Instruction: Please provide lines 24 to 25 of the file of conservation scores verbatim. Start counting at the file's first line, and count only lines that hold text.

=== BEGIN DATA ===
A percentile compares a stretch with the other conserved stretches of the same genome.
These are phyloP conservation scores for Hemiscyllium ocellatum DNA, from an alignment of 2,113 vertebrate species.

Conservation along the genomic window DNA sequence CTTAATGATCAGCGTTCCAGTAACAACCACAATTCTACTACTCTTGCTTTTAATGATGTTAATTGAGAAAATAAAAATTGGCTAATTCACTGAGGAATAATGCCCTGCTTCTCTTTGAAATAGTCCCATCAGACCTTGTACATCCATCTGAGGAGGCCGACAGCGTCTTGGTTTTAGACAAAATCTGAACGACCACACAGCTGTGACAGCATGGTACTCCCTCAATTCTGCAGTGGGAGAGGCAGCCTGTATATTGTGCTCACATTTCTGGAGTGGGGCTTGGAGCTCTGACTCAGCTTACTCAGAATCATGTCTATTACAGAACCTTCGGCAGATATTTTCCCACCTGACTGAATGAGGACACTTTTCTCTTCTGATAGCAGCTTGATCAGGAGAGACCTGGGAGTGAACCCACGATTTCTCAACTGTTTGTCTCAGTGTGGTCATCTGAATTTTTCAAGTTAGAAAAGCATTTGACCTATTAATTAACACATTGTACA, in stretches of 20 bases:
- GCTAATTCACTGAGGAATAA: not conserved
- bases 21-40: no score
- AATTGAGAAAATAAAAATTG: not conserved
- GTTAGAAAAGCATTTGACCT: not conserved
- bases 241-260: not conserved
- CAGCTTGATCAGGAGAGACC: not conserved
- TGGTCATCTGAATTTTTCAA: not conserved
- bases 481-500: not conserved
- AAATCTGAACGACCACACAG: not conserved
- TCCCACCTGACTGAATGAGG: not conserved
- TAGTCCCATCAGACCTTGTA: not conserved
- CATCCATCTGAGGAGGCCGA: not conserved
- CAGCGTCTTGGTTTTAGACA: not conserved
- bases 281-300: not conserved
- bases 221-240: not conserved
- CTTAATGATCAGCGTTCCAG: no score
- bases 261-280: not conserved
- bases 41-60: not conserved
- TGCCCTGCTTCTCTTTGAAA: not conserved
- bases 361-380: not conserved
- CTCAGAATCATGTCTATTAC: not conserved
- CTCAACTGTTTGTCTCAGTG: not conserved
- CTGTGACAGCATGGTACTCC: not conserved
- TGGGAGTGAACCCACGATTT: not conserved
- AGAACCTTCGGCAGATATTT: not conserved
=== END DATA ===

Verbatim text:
- CTCAGAATCATGTCTATTAC: not conserved
- CTCAACTGTTTGTCTCAGTG: not conserved